DUBAI // As full debuts go, it was not bad. Sean Crombie only arrived in the country from his native Scotland 10 days ago. The ink is probably not even dry on his employment visa yet.
And yet after a match and a half in the UAE Premiership, he can already consider himself a Jebel Ali Dragons legend, having hauled the perennial bridesmaids of domestic rugby across the winning line last night.
He had only had 40 minutes as a replacement against Dubai Exiles to prove himself worthy of a place in the starting line-up for last night's grand final against the undefeated Abu Dhabi Harlequins.
That, and a rugby CV which includes professional contracts in both England and Scotland, an offer to play Currie Cup rugby and caps for Scotland's sevens side.
"He played a half against the Exiles last week and was outstanding, so he deserved his place," said Paul Hart, the Dragons captain.
"He is obviously a class player and a great addition for us. He was still playing Premiership rugby in February of last year."
It is funny how life works out in the world of rugby.
Crombie briefly lived with Jeremy Manning, the Harlequins playmaker, when both players were professionals at Newcastle Falcons in the English Premiership.
Manning has dominated UAE rugby since his arrival in the summer, but the arrival of his old colleague and housemate was like kryptonite.
Uncharacteristically Manning missed three shots at goal before limping off after 30 minutes with a knee injury.
It is a sign of the strength of the player pool in the capital that Quins could bring on the UAE international fly-half Murray Strang to replace Manning. Whatever they tried, however, was not enough, as the Jebel Ali side were never going to be denied.
The rampant Dragons built on Crombie's two tries with another late score for Byron Kraemer, the UAE flanker, plus a 13-point haul from the boot of the full-back, Andy Russell.
So newly off the plane, Crombie probably thinks it is always like this at the Dragons.
Hardly. Admittedly, they have a fine record of reaching the point where they can smell the lacquer on the silverware.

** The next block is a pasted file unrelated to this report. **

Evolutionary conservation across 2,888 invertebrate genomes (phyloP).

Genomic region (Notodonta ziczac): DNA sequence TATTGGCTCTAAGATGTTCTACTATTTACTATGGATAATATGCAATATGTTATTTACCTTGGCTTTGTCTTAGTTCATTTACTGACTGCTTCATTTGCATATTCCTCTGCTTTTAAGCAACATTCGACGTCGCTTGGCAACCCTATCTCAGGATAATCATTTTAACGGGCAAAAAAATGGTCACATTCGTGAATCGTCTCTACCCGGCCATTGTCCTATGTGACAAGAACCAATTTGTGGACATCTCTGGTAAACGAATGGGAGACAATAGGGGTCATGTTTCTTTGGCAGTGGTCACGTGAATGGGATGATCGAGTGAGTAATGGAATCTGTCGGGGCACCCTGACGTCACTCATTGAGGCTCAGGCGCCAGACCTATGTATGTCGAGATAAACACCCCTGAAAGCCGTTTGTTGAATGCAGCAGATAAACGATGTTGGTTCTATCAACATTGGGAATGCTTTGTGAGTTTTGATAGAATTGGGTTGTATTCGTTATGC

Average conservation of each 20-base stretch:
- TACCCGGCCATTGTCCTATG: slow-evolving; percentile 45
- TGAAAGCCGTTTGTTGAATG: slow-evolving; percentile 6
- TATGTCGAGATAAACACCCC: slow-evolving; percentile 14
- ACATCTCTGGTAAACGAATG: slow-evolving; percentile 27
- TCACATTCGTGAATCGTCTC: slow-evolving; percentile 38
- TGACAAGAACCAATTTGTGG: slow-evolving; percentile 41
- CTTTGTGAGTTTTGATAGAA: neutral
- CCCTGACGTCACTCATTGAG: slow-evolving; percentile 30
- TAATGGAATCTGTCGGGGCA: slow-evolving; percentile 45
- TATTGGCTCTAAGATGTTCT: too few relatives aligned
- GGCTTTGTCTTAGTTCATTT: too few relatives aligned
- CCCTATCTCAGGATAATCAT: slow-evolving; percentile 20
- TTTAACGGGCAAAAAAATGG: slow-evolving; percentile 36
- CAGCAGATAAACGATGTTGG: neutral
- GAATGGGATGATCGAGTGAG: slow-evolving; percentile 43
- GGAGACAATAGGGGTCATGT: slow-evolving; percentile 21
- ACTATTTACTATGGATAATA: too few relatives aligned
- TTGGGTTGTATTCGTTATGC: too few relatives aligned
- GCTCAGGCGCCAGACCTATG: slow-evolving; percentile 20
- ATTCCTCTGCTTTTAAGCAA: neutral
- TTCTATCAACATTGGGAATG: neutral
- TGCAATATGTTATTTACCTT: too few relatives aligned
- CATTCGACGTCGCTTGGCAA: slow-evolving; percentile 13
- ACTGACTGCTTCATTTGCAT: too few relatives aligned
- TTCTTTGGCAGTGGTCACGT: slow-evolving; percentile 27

Then, in the recent past at least, the wheels have come off.
Hart, who delayed surgery on a fractured heel until next week in order to play, acknowledged last night's success had felt a long time coming. "We have enjoyed a lot of success as a club, we have a lot of history, and have dominated the sevens but in the last few years we have missed out in XVs," Hart said.
"Hopefully this will be the start of us turning the tables on that record. It feels very good because a lot of hard work has gone into it. I think we were deserving winners today." While Dragons were just victors on the evening, the final loss was a bitter pill for Quins to take.
They had won all five regular season matches of the Premiership. Defeat to the Dragons was just their second in any XVs match this calendar year.
The last one, by a single point against Dubai Hurricanes in February, also cost them last season's Premiership title.
"The guys are disappointed, I'm disappointed, but I know we are capable of doing better," said Chris Davies, the Harlequins director of rugby. "On a couple of occasions we didn't show composure, but all credit to the guys for the way they fought in the second half - a lot of sides would have crumbled under that pressure.
"They showed a great deal of character and it is important we draw a line under this and move on now. We have things to work on, just like the Dragons."
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